10 Things You Should Avoid on Desert Expeditions

Every wilderness expedition has unique pitfalls that depend on the challenges of the environment. To consider the hot, dry parts of the world, ExWeb asked desert travelers Louis-Philippe Loncke, Alice Morrison and Roland Banas what to avoid in their chosen world.

1. Underestimating how much water you’ll need

Photo: Alice Morrison


This sounds obvious, but on a long desert expedition, too little water leads to a growing deficit that can become very dangerous after a few days. The best-case scenario is that your body won’t function as well as normal: You are slower and you recover slower. The worst-case scenario is that it will kill you. You also need to consider where you are getting your water from, whether you are walking with camels, which also need water, and whether you have a safety vehicle that can help replenish your water stock.

In calculating your water needs, include everything that could possibly use water — dried meals, for example — and how you can avoid wasting it. Remember also that the more you eat, the more water you need for digestion. Eating slowly throughout the day, with frequent snacks rather than a large lunch, helps lessen water usage. So does breathing through your nose: mouth breathing dries out the inside of your mouth and makes you much thirstier.

2. Scorpions


A very few scorpions have a fatal sting, but all scorpion stings hurt and can be debilitating. Scorpions are most prevalent when deserts are at their hottest, so by avoiding spring and summer, you reduce your chances of running into them. Never pick up a stone without rolling it over with your foot first, since scorpions tend to burrow under large flat stones. Always zip up your tent so that it has no entry points and cover your walking boots at night so scorpions can’t make a home in them.

3. Relying on your internal compass

Landscape features are few and far between in the desert. It is incredibly easy to become disoriented and difficult to judge distance when there are no trees, houses and other familiar reference points for scale.

Apart from the usual compass and GPS, many desert travelers use the sun as a backup navigation tool. In the northern hemisphere, everywhere in the world, the sun is always due south at local noon. You can use this anchor point to hold your course throughout the day.

4. Wearing tight, dark clothes

Photo: Jerry Kobalenko


Sounds obvious, but loose-fitting, lightly colored clothing that covers the entire body is essential. Deserts lack shade, so having skin on show is a recipe for discomfort or disaster. Despite the heat, you need to be covered head to toe.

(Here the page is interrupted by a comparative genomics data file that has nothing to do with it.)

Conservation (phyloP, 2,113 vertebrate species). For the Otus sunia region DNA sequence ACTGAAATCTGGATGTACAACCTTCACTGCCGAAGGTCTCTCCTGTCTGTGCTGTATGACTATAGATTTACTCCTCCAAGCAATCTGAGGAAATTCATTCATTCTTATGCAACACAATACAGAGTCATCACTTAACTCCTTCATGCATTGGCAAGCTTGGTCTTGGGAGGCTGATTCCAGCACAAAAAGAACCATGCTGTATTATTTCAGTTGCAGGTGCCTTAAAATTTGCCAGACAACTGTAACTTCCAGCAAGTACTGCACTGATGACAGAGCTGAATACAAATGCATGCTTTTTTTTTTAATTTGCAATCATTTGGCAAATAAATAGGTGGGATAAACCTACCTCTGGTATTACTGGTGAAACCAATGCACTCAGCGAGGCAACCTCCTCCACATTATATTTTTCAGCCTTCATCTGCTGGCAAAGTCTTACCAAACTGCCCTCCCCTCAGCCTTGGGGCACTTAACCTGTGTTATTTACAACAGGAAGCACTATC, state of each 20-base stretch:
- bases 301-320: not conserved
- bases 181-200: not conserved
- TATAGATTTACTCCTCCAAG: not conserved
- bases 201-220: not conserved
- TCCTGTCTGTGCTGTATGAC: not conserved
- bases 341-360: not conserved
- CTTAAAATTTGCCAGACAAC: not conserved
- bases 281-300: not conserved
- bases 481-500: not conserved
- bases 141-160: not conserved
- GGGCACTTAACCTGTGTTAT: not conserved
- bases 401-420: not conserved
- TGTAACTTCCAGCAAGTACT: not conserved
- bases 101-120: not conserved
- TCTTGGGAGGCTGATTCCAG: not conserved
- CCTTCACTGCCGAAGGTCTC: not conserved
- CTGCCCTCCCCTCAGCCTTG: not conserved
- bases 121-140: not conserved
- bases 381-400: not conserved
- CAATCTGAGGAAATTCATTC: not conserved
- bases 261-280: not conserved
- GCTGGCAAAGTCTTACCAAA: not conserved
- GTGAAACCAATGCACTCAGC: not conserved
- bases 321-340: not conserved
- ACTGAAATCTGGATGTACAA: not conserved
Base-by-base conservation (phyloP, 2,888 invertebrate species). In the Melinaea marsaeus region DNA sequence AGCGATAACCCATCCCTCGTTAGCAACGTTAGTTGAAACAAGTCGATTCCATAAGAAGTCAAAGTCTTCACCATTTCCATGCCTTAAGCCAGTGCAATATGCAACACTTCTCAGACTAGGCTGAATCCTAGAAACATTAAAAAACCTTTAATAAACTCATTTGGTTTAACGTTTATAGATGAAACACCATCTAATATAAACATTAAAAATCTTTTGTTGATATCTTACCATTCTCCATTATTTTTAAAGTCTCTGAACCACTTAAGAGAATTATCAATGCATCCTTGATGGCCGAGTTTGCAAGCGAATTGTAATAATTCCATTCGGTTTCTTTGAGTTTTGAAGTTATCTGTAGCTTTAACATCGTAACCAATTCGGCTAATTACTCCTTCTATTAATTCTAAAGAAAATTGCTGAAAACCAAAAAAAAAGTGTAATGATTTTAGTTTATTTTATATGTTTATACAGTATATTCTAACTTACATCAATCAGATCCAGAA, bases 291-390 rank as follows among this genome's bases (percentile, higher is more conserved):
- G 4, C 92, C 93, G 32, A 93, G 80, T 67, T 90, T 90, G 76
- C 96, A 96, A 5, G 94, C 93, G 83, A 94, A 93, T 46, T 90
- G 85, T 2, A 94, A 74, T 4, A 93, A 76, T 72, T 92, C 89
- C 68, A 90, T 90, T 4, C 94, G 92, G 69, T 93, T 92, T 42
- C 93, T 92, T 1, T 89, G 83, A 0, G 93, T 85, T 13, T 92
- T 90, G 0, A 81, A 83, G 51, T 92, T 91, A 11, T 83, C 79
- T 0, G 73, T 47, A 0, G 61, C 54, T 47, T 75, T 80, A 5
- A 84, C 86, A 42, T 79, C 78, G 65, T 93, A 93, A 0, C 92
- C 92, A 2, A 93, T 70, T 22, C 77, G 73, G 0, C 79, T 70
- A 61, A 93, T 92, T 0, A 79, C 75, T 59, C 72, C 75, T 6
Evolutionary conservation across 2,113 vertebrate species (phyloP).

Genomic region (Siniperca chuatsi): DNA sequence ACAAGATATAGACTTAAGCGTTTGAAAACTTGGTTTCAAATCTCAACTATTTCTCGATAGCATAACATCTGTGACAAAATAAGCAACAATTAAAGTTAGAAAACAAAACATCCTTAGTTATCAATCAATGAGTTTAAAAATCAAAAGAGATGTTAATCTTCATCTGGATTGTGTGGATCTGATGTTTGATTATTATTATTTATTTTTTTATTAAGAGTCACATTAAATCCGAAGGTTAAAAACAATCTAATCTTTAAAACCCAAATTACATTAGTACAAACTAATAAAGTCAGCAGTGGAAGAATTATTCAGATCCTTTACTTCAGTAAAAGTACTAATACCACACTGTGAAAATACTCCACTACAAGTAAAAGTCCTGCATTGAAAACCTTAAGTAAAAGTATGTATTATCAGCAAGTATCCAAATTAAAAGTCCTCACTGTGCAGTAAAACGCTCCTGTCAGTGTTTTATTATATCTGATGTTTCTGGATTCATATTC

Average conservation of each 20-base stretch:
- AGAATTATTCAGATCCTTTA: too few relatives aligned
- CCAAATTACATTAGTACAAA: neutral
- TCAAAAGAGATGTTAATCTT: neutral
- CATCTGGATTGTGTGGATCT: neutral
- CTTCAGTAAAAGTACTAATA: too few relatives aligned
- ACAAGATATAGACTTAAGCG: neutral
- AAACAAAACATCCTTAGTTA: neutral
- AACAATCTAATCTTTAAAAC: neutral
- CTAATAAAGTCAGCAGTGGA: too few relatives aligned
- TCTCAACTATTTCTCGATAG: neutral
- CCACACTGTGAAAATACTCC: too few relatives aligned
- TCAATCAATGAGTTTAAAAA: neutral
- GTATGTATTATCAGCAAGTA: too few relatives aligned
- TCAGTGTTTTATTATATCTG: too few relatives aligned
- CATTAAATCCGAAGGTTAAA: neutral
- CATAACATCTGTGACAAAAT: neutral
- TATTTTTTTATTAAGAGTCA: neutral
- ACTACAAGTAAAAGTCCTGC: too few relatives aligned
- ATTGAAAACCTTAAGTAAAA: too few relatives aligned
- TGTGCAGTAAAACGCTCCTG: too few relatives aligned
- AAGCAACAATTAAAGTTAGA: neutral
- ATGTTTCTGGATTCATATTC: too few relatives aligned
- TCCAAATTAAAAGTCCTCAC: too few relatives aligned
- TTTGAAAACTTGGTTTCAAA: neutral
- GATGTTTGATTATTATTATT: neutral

5. The hottest part of the day

Photo: louis-philippe-loncke.com


If your body overheats, you become highly inefficient and can even get heatstroke. If it is simply too hot, stop and rest. Desert travelers sometimes walk at night to avoid the worst of the heat. At night, you can even roll in the chilled sand to cool off and minimize sweating.

It’s essential to prepare your body for desert travel by acclimatizing. At least two weeks of training in the heat is recommended, including 90 minutes of mild exercise each day.

6. Setting a scorching pace

Death Valley, Nevada.


In the cold, you often speed up to keep yourself warm, but this is the last thing you want to do in the heat. Extreme exertion causes sweat to pour from your body and increases water needs. You want to drink the minimum amount of water per mile covered, which means walking slowly enough to minimize sweat and keep your heart rate low. It may take longer to cover the same distance, but it’s better in the long run.

7. Having great expectations

Photo: Alice Morrison


Those who love deserts recognize their austere beauty, but often you will find yourself trekking across flat, empty, barren land for weeks. That is sometimes boring, no matter how sympathetically you respond to a desert’s simplicity. Stay focused in the moment and relish whatever the day brings you, whether it’s an animal track in the sand or an inconvenient sandstorm. Relinquishing expectations is the best way to avoid disappointment.

8. Wearing shoes that are the right size 

In the heat, your feet swell, so wearing the same size of footwear as back home leads to blisters and foot pain. Wear one or two sizes above normal, depending on the heat. Make sure that the shoes are breathable and that you regularly remove sand from them, so that the sand doesn’t abrade the skin and create blisters.

9. Wearing a single layer of clothing

Multiple layers seem counterintuitive in the blistering heat, but you need to be able to adjust layers to manage your body temperature. If you are only wearing one thicker layer, you can’t remove anything when it gets too hot. Just carry warm layers for the night, when the desert temperature plummets.

10. Having just one support vehicle

Photo: redmed.com


Most desert expeditions use support vehicles. You may not see them in the expedition film, but they are usually there, just out of the frame. In desert conditions, vehicle breakdowns are common. If you are relying on this support to bail you out of a potential jam, be sure that the support itself won’t have a problem at the same time. It’s similar to polar expeditions, where sledders often bring two satphones, or a satphone and an InReach device.